Gardeners in the Virginia Tidewater region are blessed with a gentle climate and wealth of tradition. Located between the York and James rivers, Williamsburg has fertile, sandy loam that is perfect for ambitious landscapes and native plants. Its growing season stretches from early April to November, averaging more than 200 growing days each year. The nearby Chesapeake Bay provides some protection from "Nor'easter" storms, and average low temperatures fall only into the 20s during the coldest months of January and February.
The Colonial Garden
New World gardeners had a wealth of space that their Old World relatives lacked. They also planted practical gardens that provided fruits, vegetables and herbs for the larder. The wealth of space and requirements of practicality resulted in Old-World-style "four-square" gardens, often defined by brick walls or boxwood, with herbs, produce and ornamentals mixed together.
For herbs, plant angelica, anise, basil, catmint, chamomile, chicory, chives (onion and garlic) and salad burnet; all colonial favorites. Brighten the herb garden with artemesia, feverfew, monarda, stachys, calendula and clary sage, all herbs that flower freely.
Ornamentals included corn (Shirley) poppies, Rose of Sharon, common rose, tuberose, bloodroot, Cynthia tulip, love-in-a mist and yellow lupines. Also consider some of Thomas Jefferson's favorites, such as prickly poppy and scarlet pentapedes, Cherry, pear and crabapple trees provide spring color as well as and fruits. Southern favorites such as azaleas and camellias still grow in today's gardens at Williamsburg.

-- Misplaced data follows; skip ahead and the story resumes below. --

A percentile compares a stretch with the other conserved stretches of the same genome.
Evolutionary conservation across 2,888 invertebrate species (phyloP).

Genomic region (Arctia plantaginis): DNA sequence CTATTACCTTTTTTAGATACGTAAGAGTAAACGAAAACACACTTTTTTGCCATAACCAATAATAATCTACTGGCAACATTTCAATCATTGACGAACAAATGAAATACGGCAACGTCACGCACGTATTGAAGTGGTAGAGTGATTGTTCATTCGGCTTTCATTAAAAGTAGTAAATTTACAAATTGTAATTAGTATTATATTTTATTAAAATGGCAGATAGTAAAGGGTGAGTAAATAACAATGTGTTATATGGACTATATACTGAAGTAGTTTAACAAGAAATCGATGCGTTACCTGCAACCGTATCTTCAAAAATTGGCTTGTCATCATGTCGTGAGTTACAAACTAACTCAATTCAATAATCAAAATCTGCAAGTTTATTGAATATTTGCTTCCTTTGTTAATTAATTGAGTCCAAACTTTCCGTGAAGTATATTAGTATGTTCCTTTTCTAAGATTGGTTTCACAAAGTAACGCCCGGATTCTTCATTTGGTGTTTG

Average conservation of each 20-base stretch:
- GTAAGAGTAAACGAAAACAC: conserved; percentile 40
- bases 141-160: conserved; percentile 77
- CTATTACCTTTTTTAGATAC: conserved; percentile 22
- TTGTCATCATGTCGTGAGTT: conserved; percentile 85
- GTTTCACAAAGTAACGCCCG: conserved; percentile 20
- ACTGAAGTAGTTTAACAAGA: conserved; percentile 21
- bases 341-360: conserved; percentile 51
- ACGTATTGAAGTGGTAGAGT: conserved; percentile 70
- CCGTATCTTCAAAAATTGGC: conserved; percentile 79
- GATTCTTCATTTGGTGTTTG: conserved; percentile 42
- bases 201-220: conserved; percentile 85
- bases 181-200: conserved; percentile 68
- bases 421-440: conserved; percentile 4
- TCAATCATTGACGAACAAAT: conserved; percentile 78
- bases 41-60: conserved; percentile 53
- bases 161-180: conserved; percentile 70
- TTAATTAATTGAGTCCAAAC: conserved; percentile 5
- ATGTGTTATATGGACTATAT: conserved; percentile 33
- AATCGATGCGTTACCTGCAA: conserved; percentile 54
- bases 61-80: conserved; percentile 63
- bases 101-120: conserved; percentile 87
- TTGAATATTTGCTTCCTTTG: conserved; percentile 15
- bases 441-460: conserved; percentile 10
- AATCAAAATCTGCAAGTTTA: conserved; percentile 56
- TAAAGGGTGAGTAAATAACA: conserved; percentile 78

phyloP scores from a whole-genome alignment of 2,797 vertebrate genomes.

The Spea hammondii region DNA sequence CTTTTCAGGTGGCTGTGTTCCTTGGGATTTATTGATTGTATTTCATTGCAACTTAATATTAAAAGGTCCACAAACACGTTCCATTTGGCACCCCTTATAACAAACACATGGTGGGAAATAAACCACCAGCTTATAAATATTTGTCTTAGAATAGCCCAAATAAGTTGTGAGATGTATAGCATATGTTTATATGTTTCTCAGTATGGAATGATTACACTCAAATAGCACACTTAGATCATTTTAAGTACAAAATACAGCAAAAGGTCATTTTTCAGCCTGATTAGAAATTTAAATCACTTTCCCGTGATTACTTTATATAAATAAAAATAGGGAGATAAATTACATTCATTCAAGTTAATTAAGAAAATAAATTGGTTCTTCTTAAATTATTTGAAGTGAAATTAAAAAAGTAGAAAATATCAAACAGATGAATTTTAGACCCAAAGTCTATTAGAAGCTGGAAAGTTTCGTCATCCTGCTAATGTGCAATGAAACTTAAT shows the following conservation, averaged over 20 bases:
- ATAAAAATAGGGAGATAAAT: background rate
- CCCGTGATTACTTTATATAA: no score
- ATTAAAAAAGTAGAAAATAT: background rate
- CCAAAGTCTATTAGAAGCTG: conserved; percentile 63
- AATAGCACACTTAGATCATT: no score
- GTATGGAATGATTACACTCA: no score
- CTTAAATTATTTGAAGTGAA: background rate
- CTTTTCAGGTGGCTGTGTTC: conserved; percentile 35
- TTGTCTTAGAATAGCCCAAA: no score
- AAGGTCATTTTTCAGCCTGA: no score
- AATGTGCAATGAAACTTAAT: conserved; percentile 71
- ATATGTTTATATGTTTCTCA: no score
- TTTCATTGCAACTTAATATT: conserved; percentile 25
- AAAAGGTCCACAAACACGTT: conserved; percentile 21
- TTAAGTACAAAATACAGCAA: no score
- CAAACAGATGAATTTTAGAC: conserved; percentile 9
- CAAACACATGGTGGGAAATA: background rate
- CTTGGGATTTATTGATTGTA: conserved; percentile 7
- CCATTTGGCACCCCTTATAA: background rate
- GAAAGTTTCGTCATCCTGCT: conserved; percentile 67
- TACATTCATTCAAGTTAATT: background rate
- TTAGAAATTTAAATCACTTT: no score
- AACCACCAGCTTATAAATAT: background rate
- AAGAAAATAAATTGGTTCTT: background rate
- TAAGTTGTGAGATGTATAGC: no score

Vegetables were considered luxuries in colonial days. Amid ornamentals and herbs, colonial gardeners grew lettuce, cabbage, broad beans, salsify, cardoon, pumpkins, patty pan and yellow crook neck squash. A wealthy garden might have cauliflower, artichokes and celery.
Colonists felled old growth coastal forests of pine and oak and planted such trees as beech, ash, cucumber tree (a type of magnolia), redbud and catalpa.
Today's gardeners, who enjoy the convenience of the modern grocery, may want ornamental rather than all-purpose gardens. Boxwood and brickwork borders are still popular, but many garden designs are more open. Magnolias and Bradford pears are signature flowering trees in the Tidewater but tend to be messy and poor choices for street trees. Beautyberry, dogwood and mock orange provide colorful shrubbery and make handsome hedges. Because Williamsburg is in USDA zone 7, just about any type of rose will flourish here. Winters are cold enough to properly chill tulips, daffodils, hyacinths and crocus. Hybrid daylilies, most of which are hardy between zones 5 and 8, are easy to grow.
Native plants can stand the heat and humidity of Tidewater summers and hang on through winter's occasional snows. Native trees include pin, Chinkapin and coastal live oaks; American plum; and sycamore. Some native plants that require less water and less fertilizer than non-native species include red columbine, Eastern blue star, Eastern purple coneflower, Joe Pye weed, Virginia bluebells, wild and red bergamot, sweet William, and New England aster . Use great blue lobelia and cardinal flower for wetlands. Native shrubs include wild hydrangea, alternate-leaf dogwood and Southern bayberry.